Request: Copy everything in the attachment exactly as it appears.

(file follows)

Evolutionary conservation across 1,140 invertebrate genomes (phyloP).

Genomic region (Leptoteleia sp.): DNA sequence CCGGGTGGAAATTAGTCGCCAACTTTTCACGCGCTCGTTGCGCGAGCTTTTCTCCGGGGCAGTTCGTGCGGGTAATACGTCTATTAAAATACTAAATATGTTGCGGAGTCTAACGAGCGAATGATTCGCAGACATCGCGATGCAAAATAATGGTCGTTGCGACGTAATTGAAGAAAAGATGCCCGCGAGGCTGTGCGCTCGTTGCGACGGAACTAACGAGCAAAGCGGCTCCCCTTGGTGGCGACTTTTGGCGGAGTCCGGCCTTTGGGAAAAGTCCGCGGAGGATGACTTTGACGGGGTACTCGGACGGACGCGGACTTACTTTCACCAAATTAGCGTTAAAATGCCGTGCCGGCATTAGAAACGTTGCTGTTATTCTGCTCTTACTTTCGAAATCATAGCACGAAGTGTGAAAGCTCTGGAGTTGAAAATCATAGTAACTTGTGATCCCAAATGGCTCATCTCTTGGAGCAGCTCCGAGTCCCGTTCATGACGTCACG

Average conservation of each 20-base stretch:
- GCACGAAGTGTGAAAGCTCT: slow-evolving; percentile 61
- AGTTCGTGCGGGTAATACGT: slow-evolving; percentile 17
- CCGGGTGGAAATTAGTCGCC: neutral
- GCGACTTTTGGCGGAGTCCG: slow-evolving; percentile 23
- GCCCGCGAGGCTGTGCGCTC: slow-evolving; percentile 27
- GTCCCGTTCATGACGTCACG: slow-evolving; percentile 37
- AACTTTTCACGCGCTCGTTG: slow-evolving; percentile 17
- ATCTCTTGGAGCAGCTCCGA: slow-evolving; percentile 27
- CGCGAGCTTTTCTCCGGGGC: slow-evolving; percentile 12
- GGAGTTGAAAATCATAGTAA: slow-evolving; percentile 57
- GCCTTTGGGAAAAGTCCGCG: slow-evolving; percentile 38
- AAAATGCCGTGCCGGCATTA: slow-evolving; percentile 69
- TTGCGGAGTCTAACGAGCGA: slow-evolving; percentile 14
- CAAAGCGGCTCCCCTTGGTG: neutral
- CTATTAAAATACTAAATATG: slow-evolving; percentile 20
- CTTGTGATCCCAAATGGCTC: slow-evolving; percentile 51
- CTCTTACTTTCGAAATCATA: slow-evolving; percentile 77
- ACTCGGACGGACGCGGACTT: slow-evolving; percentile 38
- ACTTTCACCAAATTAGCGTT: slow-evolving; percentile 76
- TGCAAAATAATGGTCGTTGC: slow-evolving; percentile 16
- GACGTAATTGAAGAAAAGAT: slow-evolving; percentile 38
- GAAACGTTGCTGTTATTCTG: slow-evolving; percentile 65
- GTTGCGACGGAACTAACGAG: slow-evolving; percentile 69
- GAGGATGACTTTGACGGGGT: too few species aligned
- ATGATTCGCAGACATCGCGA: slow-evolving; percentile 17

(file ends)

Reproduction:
Evolutionary conservation across 1,140 invertebrate genomes (phyloP).

Genomic region (Leptoteleia sp.): DNA sequence CCGGGTGGAAATTAGTCGCCAACTTTTCACGCGCTCGTTGCGCGAGCTTTTCTCCGGGGCAGTTCGTGCGGGTAATACGTCTATTAAAATACTAAATATGTTGCGGAGTCTAACGAGCGAATGATTCGCAGACATCGCGATGCAAAATAATGGTCGTTGCGACGTAATTGAAGAAAAGATGCCCGCGAGGCTGTGCGCTCGTTGCGACGGAACTAACGAGCAAAGCGGCTCCCCTTGGTGGCGACTTTTGGCGGAGTCCGGCCTTTGGGAAAAGTCCGCGGAGGATGACTTTGACGGGGTACTCGGACGGACGCGGACTTACTTTCACCAAATTAGCGTTAAAATGCCGTGCCGGCATTAGAAACGTTGCTGTTATTCTGCTCTTACTTTCGAAATCATAGCACGAAGTGTGAAAGCTCTGGAGTTGAAAATCATAGTAACTTGTGATCCCAAATGGCTCATCTCTTGGAGCAGCTCCGAGTCCCGTTCATGACGTCACG

Average conservation of each 20-base stretch:
- GCACGAAGTGTGAAAGCTCT: slow-evolving; percentile 61
- AGTTCGTGCGGGTAATACGT: slow-evolving; percentile 17
- CCGGGTGGAAATTAGTCGCC: neutral
- GCGACTTTTGGCGGAGTCCG: slow-evolving; percentile 23
- GCCCGCGAGGCTGTGCGCTC: slow-evolving; percentile 27
- GTCCCGTTCATGACGTCACG: slow-evolving; percentile 37
- AACTTTTCACGCGCTCGTTG: slow-evolving; percentile 17
- ATCTCTTGGAGCAGCTCCGA: slow-evolving; percentile 27
- CGCGAGCTTTTCTCCGGGGC: slow-evolving; percentile 12
- GGAGTTGAAAATCATAGTAA: slow-evolving; percentile 57
- GCCTTTGGGAAAAGTCCGCG: slow-evolving; percentile 38
- AAAATGCCGTGCCGGCATTA: slow-evolving; percentile 69
- TTGCGGAGTCTAACGAGCGA: slow-evolving; percentile 14
- CAAAGCGGCTCCCCTTGGTG: neutral
- CTATTAAAATACTAAATATG: slow-evolving; percentile 20
- CTTGTGATCCCAAATGGCTC: slow-evolving; percentile 51
- CTCTTACTTTCGAAATCATA: slow-evolving; percentile 77
- ACTCGGACGGACGCGGACTT: slow-evolving; percentile 38
- ACTTTCACCAAATTAGCGTT: slow-evolving; percentile 76
- TGCAAAATAATGGTCGTTGC: slow-evolving; percentile 16
- GACGTAATTGAAGAAAAGAT: slow-evolving; percentile 38
- GAAACGTTGCTGTTATTCTG: slow-evolving; percentile 65
- GTTGCGACGGAACTAACGAG: slow-evolving; percentile 69
- GAGGATGACTTTGACGGGGT: too few species aligned
- ATGATTCGCAGACATCGCGA: slow-evolving; percentile 17